Contents: Preface. Acknowledgements. 1. Introduction. 2. Ecological backdrop: environmental changes and civilization process: i. Introduction. ii. Evidence from the Arabian Sea. iii. Evidence from other regions. 3. The beginnings: i. Developments in the north-west. ii. Beginning of regionalism. iii. Summary. 4. Spatial spread and main towns: i. Introduction. ii. Sites in Pakistan. iii. Sites in India. 5. Architecture and hydraulics: i. Architecture. ii. The Harappan Cities in India. iii. Hydraulic structures. 6. Arts, crafts and metallurgy: i. Arts and crafts. 7. Indus religion and afterlife: i. Introduction. ii. Deities. iii. Water ablution. iv. Sacred trees. v. Sacred motifs and symbols. vi. Ritual objects. vii. Burials and afterlife. 8. The Indus script: i. Introduction. ii. Previous attempts at decipherment. iii. Recent attempts. iv. Summary. 9. Trade, agriculture and animal husbandry: i. Trade. ii. Agriculture. iii. Animal husbandry. 10. Decline, transformation and legacy: i. Aryans. ii. The decline. iii. The legacy. iv. Conclusion. 11. Conclusion. Bibliography. Index.
"The Indus Civilization is as old as the ancient civilizations of Egypt, Mesopotamia and China. It spreads over an area of more than a million sq km, an area much bigger than the Mesopotamian and the Egyptian Civilizations which are famous for their sepulchral splendour. Though technologically innovative, the Indus Civilization is marked by a modesty and the functionality of its architecture and artifacts. After the classical reports of the excavators of the 30s and 40s of the last century, in recent years quite a few synthetic accounts of the civilization have also come out. As the author of the present book has worked not only on archaeology but also on palaeoenvironment and archaeo-metallurgy, the book gives a holistic account with an interdisciplinary perspective. The data on climate, environment, metals, hydraulics, animals, plants and agriculture, have been given adequate coverage. The book discusses both the elite and folk traditions and the author suggests that the Rama legend carries the echo of the Indus Civilization.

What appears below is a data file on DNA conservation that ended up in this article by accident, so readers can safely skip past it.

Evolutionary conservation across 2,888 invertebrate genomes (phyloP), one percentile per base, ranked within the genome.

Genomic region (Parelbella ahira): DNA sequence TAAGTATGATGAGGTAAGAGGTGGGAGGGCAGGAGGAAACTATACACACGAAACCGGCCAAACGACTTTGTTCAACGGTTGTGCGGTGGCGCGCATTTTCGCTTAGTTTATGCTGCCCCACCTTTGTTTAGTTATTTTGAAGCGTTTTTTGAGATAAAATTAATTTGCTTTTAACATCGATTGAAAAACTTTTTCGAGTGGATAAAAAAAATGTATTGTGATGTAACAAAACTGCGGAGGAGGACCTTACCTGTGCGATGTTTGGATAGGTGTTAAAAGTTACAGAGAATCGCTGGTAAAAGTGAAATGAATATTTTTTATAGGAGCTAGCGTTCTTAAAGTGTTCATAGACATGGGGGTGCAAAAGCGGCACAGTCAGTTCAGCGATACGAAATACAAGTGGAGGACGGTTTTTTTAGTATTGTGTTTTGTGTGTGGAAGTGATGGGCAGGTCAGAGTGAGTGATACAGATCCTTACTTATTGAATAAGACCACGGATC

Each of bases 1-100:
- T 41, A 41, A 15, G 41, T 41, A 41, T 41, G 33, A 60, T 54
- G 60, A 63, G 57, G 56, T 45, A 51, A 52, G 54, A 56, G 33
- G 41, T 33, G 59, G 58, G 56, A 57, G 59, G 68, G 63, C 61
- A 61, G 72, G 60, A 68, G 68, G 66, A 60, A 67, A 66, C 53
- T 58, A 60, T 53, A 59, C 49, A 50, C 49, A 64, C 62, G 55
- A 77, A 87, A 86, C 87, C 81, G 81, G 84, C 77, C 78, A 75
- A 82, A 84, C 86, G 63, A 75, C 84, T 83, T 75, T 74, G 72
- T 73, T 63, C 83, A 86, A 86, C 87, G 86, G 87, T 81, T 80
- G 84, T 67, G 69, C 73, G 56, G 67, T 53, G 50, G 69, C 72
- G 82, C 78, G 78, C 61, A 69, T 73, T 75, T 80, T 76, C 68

The author has covered the latest discoveries from the recent excavations, including most of the major and minor Harappan Sites. The Indus Civilization in its mature phase flourished between 2600-1900 BCE, though its beginnings can be traced further back. The civilization is marked by a uniformity and standardization over its large territory but now the regional variations appear equally important. It shows considerable variation in town planning, yet a baffling uniformity in weights and measures as well as motifs. The book fully captures the uniformity in diversity of the Indus Civilization and covers its different dimensions. The Indus Civilization did not exhibit the macabre splendour of the Mesopotamian or the Egyptian graves but the book does capture its water splendour as described by Jansen's German term wasserluxus. The author does not avoid technical data but presents it in an interesting style so that it retains the attention of the laymen." (jacket)